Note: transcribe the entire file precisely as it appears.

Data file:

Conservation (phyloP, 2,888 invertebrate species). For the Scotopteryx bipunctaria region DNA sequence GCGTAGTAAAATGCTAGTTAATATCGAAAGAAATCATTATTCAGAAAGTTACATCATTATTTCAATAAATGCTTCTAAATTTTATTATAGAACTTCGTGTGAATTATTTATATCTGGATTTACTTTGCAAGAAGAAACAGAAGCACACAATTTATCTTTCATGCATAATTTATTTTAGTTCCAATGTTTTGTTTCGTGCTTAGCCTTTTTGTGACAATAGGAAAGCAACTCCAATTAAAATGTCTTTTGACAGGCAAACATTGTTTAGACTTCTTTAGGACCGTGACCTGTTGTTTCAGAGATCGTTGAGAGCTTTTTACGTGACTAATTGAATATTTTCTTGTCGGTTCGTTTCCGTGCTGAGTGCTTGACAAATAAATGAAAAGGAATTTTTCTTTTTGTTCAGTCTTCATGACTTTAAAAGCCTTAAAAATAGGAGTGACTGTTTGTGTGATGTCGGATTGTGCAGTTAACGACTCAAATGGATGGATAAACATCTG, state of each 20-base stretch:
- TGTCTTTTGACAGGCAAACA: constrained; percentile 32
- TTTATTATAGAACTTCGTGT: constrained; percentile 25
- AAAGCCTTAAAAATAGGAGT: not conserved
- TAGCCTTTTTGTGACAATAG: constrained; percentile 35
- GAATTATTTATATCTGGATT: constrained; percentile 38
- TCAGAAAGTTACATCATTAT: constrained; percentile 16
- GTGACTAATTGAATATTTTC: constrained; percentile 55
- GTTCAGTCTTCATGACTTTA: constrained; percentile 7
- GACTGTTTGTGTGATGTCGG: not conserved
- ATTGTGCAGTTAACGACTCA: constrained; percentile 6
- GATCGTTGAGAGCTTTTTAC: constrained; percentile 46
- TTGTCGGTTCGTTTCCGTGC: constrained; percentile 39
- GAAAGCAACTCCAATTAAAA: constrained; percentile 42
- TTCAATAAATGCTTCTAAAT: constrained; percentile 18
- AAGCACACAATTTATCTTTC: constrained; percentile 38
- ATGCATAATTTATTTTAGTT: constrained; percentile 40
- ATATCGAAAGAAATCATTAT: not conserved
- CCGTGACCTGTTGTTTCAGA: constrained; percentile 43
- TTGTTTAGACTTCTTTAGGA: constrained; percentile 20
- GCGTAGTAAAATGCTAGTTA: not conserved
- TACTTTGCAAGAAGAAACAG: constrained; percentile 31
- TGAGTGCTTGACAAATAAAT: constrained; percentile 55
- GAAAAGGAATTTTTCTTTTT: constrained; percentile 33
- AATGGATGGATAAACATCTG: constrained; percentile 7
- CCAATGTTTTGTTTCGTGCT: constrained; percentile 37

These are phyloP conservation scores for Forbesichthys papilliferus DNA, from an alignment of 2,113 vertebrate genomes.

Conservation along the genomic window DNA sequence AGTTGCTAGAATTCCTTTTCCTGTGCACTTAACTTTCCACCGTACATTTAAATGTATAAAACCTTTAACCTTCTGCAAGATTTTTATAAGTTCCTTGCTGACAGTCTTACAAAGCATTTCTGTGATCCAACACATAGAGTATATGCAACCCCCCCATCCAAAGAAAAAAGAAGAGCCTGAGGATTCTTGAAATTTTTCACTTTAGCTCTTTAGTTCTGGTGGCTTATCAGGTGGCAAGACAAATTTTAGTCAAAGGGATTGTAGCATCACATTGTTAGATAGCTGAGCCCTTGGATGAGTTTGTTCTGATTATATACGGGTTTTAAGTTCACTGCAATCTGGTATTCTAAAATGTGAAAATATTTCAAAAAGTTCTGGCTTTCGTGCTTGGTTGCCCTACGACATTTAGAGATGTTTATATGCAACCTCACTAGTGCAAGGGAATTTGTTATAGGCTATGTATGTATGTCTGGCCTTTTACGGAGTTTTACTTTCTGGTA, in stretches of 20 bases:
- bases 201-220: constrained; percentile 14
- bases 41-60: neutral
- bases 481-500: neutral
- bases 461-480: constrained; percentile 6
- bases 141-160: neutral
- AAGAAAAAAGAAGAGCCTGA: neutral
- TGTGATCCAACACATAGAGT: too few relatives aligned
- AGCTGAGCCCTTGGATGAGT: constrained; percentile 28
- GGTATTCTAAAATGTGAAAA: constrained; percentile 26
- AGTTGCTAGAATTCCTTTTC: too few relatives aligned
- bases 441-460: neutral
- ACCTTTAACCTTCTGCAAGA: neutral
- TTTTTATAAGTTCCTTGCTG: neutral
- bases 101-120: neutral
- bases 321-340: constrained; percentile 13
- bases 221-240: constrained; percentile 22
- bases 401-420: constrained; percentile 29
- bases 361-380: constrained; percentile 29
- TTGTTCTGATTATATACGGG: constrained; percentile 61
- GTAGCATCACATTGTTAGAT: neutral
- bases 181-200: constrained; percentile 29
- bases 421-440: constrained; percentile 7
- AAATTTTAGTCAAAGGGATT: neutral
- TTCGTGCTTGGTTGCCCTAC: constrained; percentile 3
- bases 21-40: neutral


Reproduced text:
Conservation (phyloP, 2,888 invertebrate species). For the Scotopteryx bipunctaria region DNA sequence GCGTAGTAAAATGCTAGTTAATATCGAAAGAAATCATTATTCAGAAAGTTACATCATTATTTCAATAAATGCTTCTAAATTTTATTATAGAACTTCGTGTGAATTATTTATATCTGGATTTACTTTGCAAGAAGAAACAGAAGCACACAATTTATCTTTCATGCATAATTTATTTTAGTTCCAATGTTTTGTTTCGTGCTTAGCCTTTTTGTGACAATAGGAAAGCAACTCCAATTAAAATGTCTTTTGACAGGCAAACATTGTTTAGACTTCTTTAGGACCGTGACCTGTTGTTTCAGAGATCGTTGAGAGCTTTTTACGTGACTAATTGAATATTTTCTTGTCGGTTCGTTTCCGTGCTGAGTGCTTGACAAATAAATGAAAAGGAATTTTTCTTTTTGTTCAGTCTTCATGACTTTAAAAGCCTTAAAAATAGGAGTGACTGTTTGTGTGATGTCGGATTGTGCAGTTAACGACTCAAATGGATGGATAAACATCTG, state of each 20-base stretch:
- TGTCTTTTGACAGGCAAACA: constrained; percentile 32
- TTTATTATAGAACTTCGTGT: constrained; percentile 25
- AAAGCCTTAAAAATAGGAGT: not conserved
- TAGCCTTTTTGTGACAATAG: constrained; percentile 35
- GAATTATTTATATCTGGATT: constrained; percentile 38
- TCAGAAAGTTACATCATTAT: constrained; percentile 16
- GTGACTAATTGAATATTTTC: constrained; percentile 55
- GTTCAGTCTTCATGACTTTA: constrained; percentile 7
- GACTGTTTGTGTGATGTCGG: not conserved
- ATTGTGCAGTTAACGACTCA: constrained; percentile 6
- GATCGTTGAGAGCTTTTTAC: constrained; percentile 46
- TTGTCGGTTCGTTTCCGTGC: constrained; percentile 39
- GAAAGCAACTCCAATTAAAA: constrained; percentile 42
- TTCAATAAATGCTTCTAAAT: constrained; percentile 18
- AAGCACACAATTTATCTTTC: constrained; percentile 38
- ATGCATAATTTATTTTAGTT: constrained; percentile 40
- ATATCGAAAGAAATCATTAT: not conserved
- CCGTGACCTGTTGTTTCAGA: constrained; percentile 43
- TTGTTTAGACTTCTTTAGGA: constrained; percentile 20
- GCGTAGTAAAATGCTAGTTA: not conserved
- TACTTTGCAAGAAGAAACAG: constrained; percentile 31
- TGAGTGCTTGACAAATAAAT: constrained; percentile 55
- GAAAAGGAATTTTTCTTTTT: constrained; percentile 33
- AATGGATGGATAAACATCTG: constrained; percentile 7
- CCAATGTTTTGTTTCGTGCT: constrained; percentile 37

These are phyloP conservation scores for Forbesichthys papilliferus DNA, from an alignment of 2,113 vertebrate genomes.

Conservation along the genomic window DNA sequence AGTTGCTAGAATTCCTTTTCCTGTGCACTTAACTTTCCACCGTACATTTAAATGTATAAAACCTTTAACCTTCTGCAAGATTTTTATAAGTTCCTTGCTGACAGTCTTACAAAGCATTTCTGTGATCCAACACATAGAGTATATGCAACCCCCCCATCCAAAGAAAAAAGAAGAGCCTGAGGATTCTTGAAATTTTTCACTTTAGCTCTTTAGTTCTGGTGGCTTATCAGGTGGCAAGACAAATTTTAGTCAAAGGGATTGTAGCATCACATTGTTAGATAGCTGAGCCCTTGGATGAGTTTGTTCTGATTATATACGGGTTTTAAGTTCACTGCAATCTGGTATTCTAAAATGTGAAAATATTTCAAAAAGTTCTGGCTTTCGTGCTTGGTTGCCCTACGACATTTAGAGATGTTTATATGCAACCTCACTAGTGCAAGGGAATTTGTTATAGGCTATGTATGTATGTCTGGCCTTTTACGGAGTTTTACTTTCTGGTA, in stretches of 20 bases:
- bases 201-220: constrained; percentile 14
- bases 41-60: neutral
- bases 481-500: neutral
- bases 461-480: constrained; percentile 6
- bases 141-160: neutral
- AAGAAAAAAGAAGAGCCTGA: neutral
- TGTGATCCAACACATAGAGT: too few relatives aligned
- AGCTGAGCCCTTGGATGAGT: constrained; percentile 28
- GGTATTCTAAAATGTGAAAA: constrained; percentile 26
- AGTTGCTAGAATTCCTTTTC: too few relatives aligned
- bases 441-460: neutral
- ACCTTTAACCTTCTGCAAGA: neutral
- TTTTTATAAGTTCCTTGCTG: neutral
- bases 101-120: neutral
- bases 321-340: constrained; percentile 13
- bases 221-240: constrained; percentile 22
- bases 401-420: constrained; percentile 29
- bases 361-380: constrained; percentile 29
- TTGTTCTGATTATATACGGG: constrained; percentile 61
- GTAGCATCACATTGTTAGAT: neutral
- bases 181-200: constrained; percentile 29
- bases 421-440: constrained; percentile 7
- AAATTTTAGTCAAAGGGATT: neutral
- TTCGTGCTTGGTTGCCCTAC: constrained; percentile 3
- bases 21-40: neutral